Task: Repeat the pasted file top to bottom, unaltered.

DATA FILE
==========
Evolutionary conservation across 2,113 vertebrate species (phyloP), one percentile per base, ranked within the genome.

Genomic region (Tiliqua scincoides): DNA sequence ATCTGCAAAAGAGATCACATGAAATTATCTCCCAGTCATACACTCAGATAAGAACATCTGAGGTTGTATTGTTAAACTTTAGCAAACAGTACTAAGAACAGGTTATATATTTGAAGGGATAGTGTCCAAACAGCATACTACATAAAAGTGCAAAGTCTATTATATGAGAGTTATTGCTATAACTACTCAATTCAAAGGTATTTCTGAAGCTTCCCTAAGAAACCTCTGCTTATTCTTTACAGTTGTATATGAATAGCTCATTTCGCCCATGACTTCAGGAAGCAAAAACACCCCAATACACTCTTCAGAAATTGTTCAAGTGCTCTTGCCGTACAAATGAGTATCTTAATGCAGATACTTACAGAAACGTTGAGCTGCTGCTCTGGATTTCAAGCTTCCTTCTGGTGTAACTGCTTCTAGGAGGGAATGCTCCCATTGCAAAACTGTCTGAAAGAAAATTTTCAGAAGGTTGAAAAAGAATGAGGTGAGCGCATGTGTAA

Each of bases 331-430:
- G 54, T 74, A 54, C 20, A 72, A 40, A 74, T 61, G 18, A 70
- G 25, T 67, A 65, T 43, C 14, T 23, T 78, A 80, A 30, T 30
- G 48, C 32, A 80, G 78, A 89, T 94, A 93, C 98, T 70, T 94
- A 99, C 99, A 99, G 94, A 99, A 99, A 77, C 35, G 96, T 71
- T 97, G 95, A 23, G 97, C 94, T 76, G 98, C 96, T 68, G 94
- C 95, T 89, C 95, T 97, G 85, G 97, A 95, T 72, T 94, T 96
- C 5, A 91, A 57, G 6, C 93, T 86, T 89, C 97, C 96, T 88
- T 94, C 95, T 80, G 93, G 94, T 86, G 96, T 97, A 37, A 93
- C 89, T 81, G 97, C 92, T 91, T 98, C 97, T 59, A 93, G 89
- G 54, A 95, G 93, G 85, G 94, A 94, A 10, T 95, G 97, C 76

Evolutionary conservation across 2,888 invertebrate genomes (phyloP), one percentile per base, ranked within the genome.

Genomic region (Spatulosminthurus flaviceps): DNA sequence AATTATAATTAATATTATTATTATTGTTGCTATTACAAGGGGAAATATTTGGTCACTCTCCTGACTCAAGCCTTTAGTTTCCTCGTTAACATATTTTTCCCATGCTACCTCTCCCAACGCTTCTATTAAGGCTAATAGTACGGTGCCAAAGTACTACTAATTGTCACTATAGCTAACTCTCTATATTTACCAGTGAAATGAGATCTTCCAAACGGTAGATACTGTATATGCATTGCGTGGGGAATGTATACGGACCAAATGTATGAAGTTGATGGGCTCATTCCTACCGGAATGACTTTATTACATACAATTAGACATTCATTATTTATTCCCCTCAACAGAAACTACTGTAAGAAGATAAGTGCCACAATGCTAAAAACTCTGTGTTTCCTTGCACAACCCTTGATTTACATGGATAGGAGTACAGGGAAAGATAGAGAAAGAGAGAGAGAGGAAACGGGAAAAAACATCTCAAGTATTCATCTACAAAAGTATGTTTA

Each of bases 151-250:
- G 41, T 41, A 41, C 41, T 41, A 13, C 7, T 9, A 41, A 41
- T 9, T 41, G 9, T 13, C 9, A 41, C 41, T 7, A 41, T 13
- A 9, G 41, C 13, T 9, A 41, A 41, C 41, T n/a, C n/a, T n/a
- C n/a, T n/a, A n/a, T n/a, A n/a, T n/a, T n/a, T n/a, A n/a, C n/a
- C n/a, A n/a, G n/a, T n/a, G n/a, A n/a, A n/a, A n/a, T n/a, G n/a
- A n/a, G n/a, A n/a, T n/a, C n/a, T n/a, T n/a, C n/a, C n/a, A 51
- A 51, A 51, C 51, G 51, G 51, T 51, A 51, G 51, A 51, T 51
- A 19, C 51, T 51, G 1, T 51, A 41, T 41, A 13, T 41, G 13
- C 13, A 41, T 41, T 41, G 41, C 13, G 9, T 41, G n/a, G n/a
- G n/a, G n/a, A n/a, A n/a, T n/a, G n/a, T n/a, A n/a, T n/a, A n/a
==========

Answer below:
Evolutionary conservation across 2,113 vertebrate species (phyloP), one percentile per base, ranked within the genome.

Genomic region (Tiliqua scincoides): DNA sequence ATCTGCAAAAGAGATCACATGAAATTATCTCCCAGTCATACACTCAGATAAGAACATCTGAGGTTGTATTGTTAAACTTTAGCAAACAGTACTAAGAACAGGTTATATATTTGAAGGGATAGTGTCCAAACAGCATACTACATAAAAGTGCAAAGTCTATTATATGAGAGTTATTGCTATAACTACTCAATTCAAAGGTATTTCTGAAGCTTCCCTAAGAAACCTCTGCTTATTCTTTACAGTTGTATATGAATAGCTCATTTCGCCCATGACTTCAGGAAGCAAAAACACCCCAATACACTCTTCAGAAATTGTTCAAGTGCTCTTGCCGTACAAATGAGTATCTTAATGCAGATACTTACAGAAACGTTGAGCTGCTGCTCTGGATTTCAAGCTTCCTTCTGGTGTAACTGCTTCTAGGAGGGAATGCTCCCATTGCAAAACTGTCTGAAAGAAAATTTTCAGAAGGTTGAAAAAGAATGAGGTGAGCGCATGTGTAA

Each of bases 331-430:
- G 54, T 74, A 54, C 20, A 72, A 40, A 74, T 61, G 18, A 70
- G 25, T 67, A 65, T 43, C 14, T 23, T 78, A 80, A 30, T 30
- G 48, C 32, A 80, G 78, A 89, T 94, A 93, C 98, T 70, T 94
- A 99, C 99, A 99, G 94, A 99, A 99, A 77, C 35, G 96, T 71
- T 97, G 95, A 23, G 97, C 94, T 76, G 98, C 96, T 68, G 94
- C 95, T 89, C 95, T 97, G 85, G 97, A 95, T 72, T 94, T 96
- C 5, A 91, A 57, G 6, C 93, T 86, T 89, C 97, C 96, T 88
- T 94, C 95, T 80, G 93, G 94, T 86, G 96, T 97, A 37, A 93
- C 89, T 81, G 97, C 92, T 91, T 98, C 97, T 59, A 93, G 89
- G 54, A 95, G 93, G 85, G 94, A 94, A 10, T 95, G 97, C 76

Evolutionary conservation across 2,888 invertebrate genomes (phyloP), one percentile per base, ranked within the genome.

Genomic region (Spatulosminthurus flaviceps): DNA sequence AATTATAATTAATATTATTATTATTGTTGCTATTACAAGGGGAAATATTTGGTCACTCTCCTGACTCAAGCCTTTAGTTTCCTCGTTAACATATTTTTCCCATGCTACCTCTCCCAACGCTTCTATTAAGGCTAATAGTACGGTGCCAAAGTACTACTAATTGTCACTATAGCTAACTCTCTATATTTACCAGTGAAATGAGATCTTCCAAACGGTAGATACTGTATATGCATTGCGTGGGGAATGTATACGGACCAAATGTATGAAGTTGATGGGCTCATTCCTACCGGAATGACTTTATTACATACAATTAGACATTCATTATTTATTCCCCTCAACAGAAACTACTGTAAGAAGATAAGTGCCACAATGCTAAAAACTCTGTGTTTCCTTGCACAACCCTTGATTTACATGGATAGGAGTACAGGGAAAGATAGAGAAAGAGAGAGAGAGGAAACGGGAAAAAACATCTCAAGTATTCATCTACAAAAGTATGTTTA

Each of bases 151-250:
- G 41, T 41, A 41, C 41, T 41, A 13, C 7, T 9, A 41, A 41
- T 9, T 41, G 9, T 13, C 9, A 41, C 41, T 7, A 41, T 13
- A 9, G 41, C 13, T 9, A 41, A 41, C 41, T n/a, C n/a, T n/a
- C n/a, T n/a, A n/a, T n/a, A n/a, T n/a, T n/a, T n/a, A n/a, C n/a
- C n/a, A n/a, G n/a, T n/a, G n/a, A n/a, A n/a, A n/a, T n/a, G n/a
- A n/a, G n/a, A n/a, T n/a, C n/a, T n/a, T n/a, C n/a, C n/a, A 51
- A 51, A 51, C 51, G 51, G 51, T 51, A 51, G 51, A 51, T 51
- A 19, C 51, T 51, G 1, T 51, A 41, T 41, A 13, T 41, G 13
- C 13, A 41, T 41, T 41, G 41, C 13, G 9, T 41, G n/a, G n/a
- G n/a, G n/a, A n/a, A n/a, T n/a, G n/a, T n/a, A n/a, T n/a, A n/a